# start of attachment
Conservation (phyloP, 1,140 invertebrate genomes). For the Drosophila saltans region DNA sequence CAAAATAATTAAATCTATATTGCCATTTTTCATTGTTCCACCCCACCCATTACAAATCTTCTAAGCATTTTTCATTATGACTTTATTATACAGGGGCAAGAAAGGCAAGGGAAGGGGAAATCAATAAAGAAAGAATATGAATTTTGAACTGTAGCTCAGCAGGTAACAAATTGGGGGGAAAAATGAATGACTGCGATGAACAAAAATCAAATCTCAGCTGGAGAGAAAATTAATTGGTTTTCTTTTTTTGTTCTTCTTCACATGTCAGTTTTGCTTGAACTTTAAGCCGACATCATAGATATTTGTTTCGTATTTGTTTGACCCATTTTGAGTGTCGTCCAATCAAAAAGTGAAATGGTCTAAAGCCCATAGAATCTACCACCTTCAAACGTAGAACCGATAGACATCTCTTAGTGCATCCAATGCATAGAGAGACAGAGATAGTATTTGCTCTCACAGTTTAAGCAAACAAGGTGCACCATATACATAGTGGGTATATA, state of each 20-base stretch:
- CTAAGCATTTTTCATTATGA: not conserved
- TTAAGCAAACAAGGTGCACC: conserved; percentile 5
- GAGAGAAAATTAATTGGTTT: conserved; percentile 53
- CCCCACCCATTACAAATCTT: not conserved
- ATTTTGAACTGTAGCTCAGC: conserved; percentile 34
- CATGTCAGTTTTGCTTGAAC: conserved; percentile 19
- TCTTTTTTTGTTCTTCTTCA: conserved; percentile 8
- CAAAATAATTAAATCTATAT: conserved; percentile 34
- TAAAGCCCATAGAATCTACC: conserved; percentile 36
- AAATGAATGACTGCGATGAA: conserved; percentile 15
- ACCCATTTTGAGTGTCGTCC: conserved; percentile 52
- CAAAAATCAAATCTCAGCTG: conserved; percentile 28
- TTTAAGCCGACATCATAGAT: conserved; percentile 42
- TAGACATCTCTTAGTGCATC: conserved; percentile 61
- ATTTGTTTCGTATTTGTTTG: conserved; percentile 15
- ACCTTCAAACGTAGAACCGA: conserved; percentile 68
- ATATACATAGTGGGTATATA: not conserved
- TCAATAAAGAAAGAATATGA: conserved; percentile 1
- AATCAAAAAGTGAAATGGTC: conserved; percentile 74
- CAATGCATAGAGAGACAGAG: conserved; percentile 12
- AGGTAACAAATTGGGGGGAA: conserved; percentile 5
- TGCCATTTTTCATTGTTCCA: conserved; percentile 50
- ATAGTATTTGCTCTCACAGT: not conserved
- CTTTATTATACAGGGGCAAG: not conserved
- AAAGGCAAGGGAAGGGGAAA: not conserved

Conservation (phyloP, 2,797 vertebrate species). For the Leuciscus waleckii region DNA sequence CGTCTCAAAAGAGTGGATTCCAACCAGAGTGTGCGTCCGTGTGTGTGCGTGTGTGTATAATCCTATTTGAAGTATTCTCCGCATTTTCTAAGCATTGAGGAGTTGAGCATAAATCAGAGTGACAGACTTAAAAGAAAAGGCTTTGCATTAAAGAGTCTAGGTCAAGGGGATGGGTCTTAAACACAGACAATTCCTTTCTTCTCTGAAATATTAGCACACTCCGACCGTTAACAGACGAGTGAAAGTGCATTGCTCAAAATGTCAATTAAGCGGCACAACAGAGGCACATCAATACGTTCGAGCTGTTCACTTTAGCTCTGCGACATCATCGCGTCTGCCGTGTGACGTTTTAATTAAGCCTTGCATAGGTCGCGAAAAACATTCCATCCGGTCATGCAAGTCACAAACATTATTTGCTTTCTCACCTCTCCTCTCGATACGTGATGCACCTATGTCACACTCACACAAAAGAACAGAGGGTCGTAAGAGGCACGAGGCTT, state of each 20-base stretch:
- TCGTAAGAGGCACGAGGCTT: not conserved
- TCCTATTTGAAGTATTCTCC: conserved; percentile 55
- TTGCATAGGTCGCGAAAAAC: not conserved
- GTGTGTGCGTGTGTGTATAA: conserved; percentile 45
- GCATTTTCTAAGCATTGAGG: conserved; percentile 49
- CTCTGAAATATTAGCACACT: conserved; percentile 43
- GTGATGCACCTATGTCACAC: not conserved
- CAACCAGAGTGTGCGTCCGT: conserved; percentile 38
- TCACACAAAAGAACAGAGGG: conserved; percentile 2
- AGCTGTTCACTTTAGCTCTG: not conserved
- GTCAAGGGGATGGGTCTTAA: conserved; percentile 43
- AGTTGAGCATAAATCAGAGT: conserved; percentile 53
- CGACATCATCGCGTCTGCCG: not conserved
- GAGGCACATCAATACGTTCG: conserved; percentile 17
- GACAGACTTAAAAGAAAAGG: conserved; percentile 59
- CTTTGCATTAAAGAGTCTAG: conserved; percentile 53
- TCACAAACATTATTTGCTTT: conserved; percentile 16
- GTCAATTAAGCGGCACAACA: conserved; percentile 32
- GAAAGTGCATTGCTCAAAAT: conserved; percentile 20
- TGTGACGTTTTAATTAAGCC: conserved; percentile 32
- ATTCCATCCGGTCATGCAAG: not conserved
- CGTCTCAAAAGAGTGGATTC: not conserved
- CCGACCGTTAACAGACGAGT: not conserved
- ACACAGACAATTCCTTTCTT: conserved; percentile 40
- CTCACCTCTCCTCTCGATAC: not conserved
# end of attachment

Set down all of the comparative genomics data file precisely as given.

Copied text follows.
Conservation (phyloP, 1,140 invertebrate genomes). For the Drosophila saltans region DNA sequence CAAAATAATTAAATCTATATTGCCATTTTTCATTGTTCCACCCCACCCATTACAAATCTTCTAAGCATTTTTCATTATGACTTTATTATACAGGGGCAAGAAAGGCAAGGGAAGGGGAAATCAATAAAGAAAGAATATGAATTTTGAACTGTAGCTCAGCAGGTAACAAATTGGGGGGAAAAATGAATGACTGCGATGAACAAAAATCAAATCTCAGCTGGAGAGAAAATTAATTGGTTTTCTTTTTTTGTTCTTCTTCACATGTCAGTTTTGCTTGAACTTTAAGCCGACATCATAGATATTTGTTTCGTATTTGTTTGACCCATTTTGAGTGTCGTCCAATCAAAAAGTGAAATGGTCTAAAGCCCATAGAATCTACCACCTTCAAACGTAGAACCGATAGACATCTCTTAGTGCATCCAATGCATAGAGAGACAGAGATAGTATTTGCTCTCACAGTTTAAGCAAACAAGGTGCACCATATACATAGTGGGTATATA, state of each 20-base stretch:
- CTAAGCATTTTTCATTATGA: not conserved
- TTAAGCAAACAAGGTGCACC: conserved; percentile 5
- GAGAGAAAATTAATTGGTTT: conserved; percentile 53
- CCCCACCCATTACAAATCTT: not conserved
- ATTTTGAACTGTAGCTCAGC: conserved; percentile 34
- CATGTCAGTTTTGCTTGAAC: conserved; percentile 19
- TCTTTTTTTGTTCTTCTTCA: conserved; percentile 8
- CAAAATAATTAAATCTATAT: conserved; percentile 34
- TAAAGCCCATAGAATCTACC: conserved; percentile 36
- AAATGAATGACTGCGATGAA: conserved; percentile 15
- ACCCATTTTGAGTGTCGTCC: conserved; percentile 52
- CAAAAATCAAATCTCAGCTG: conserved; percentile 28
- TTTAAGCCGACATCATAGAT: conserved; percentile 42
- TAGACATCTCTTAGTGCATC: conserved; percentile 61
- ATTTGTTTCGTATTTGTTTG: conserved; percentile 15
- ACCTTCAAACGTAGAACCGA: conserved; percentile 68
- ATATACATAGTGGGTATATA: not conserved
- TCAATAAAGAAAGAATATGA: conserved; percentile 1
- AATCAAAAAGTGAAATGGTC: conserved; percentile 74
- CAATGCATAGAGAGACAGAG: conserved; percentile 12
- AGGTAACAAATTGGGGGGAA: conserved; percentile 5
- TGCCATTTTTCATTGTTCCA: conserved; percentile 50
- ATAGTATTTGCTCTCACAGT: not conserved
- CTTTATTATACAGGGGCAAG: not conserved
- AAAGGCAAGGGAAGGGGAAA: not conserved

Conservation (phyloP, 2,797 vertebrate species). For the Leuciscus waleckii region DNA sequence CGTCTCAAAAGAGTGGATTCCAACCAGAGTGTGCGTCCGTGTGTGTGCGTGTGTGTATAATCCTATTTGAAGTATTCTCCGCATTTTCTAAGCATTGAGGAGTTGAGCATAAATCAGAGTGACAGACTTAAAAGAAAAGGCTTTGCATTAAAGAGTCTAGGTCAAGGGGATGGGTCTTAAACACAGACAATTCCTTTCTTCTCTGAAATATTAGCACACTCCGACCGTTAACAGACGAGTGAAAGTGCATTGCTCAAAATGTCAATTAAGCGGCACAACAGAGGCACATCAATACGTTCGAGCTGTTCACTTTAGCTCTGCGACATCATCGCGTCTGCCGTGTGACGTTTTAATTAAGCCTTGCATAGGTCGCGAAAAACATTCCATCCGGTCATGCAAGTCACAAACATTATTTGCTTTCTCACCTCTCCTCTCGATACGTGATGCACCTATGTCACACTCACACAAAAGAACAGAGGGTCGTAAGAGGCACGAGGCTT, state of each 20-base stretch:
- TCGTAAGAGGCACGAGGCTT: not conserved
- TCCTATTTGAAGTATTCTCC: conserved; percentile 55
- TTGCATAGGTCGCGAAAAAC: not conserved
- GTGTGTGCGTGTGTGTATAA: conserved; percentile 45
- GCATTTTCTAAGCATTGAGG: conserved; percentile 49
- CTCTGAAATATTAGCACACT: conserved; percentile 43
- GTGATGCACCTATGTCACAC: not conserved
- CAACCAGAGTGTGCGTCCGT: conserved; percentile 38
- TCACACAAAAGAACAGAGGG: conserved; percentile 2
- AGCTGTTCACTTTAGCTCTG: not conserved
- GTCAAGGGGATGGGTCTTAA: conserved; percentile 43
- AGTTGAGCATAAATCAGAGT: conserved; percentile 53
- CGACATCATCGCGTCTGCCG: not conserved
- GAGGCACATCAATACGTTCG: conserved; percentile 17
- GACAGACTTAAAAGAAAAGG: conserved; percentile 59
- CTTTGCATTAAAGAGTCTAG: conserved; percentile 53
- TCACAAACATTATTTGCTTT: conserved; percentile 16
- GTCAATTAAGCGGCACAACA: conserved; percentile 32
- GAAAGTGCATTGCTCAAAAT: conserved; percentile 20
- TGTGACGTTTTAATTAAGCC: conserved; percentile 32
- ATTCCATCCGGTCATGCAAG: not conserved
- CGTCTCAAAAGAGTGGATTC: not conserved
- CCGACCGTTAACAGACGAGT: not conserved
- ACACAGACAATTCCTTTCTT: conserved; percentile 40
- CTCACCTCTCCTCTCGATAC: not conserved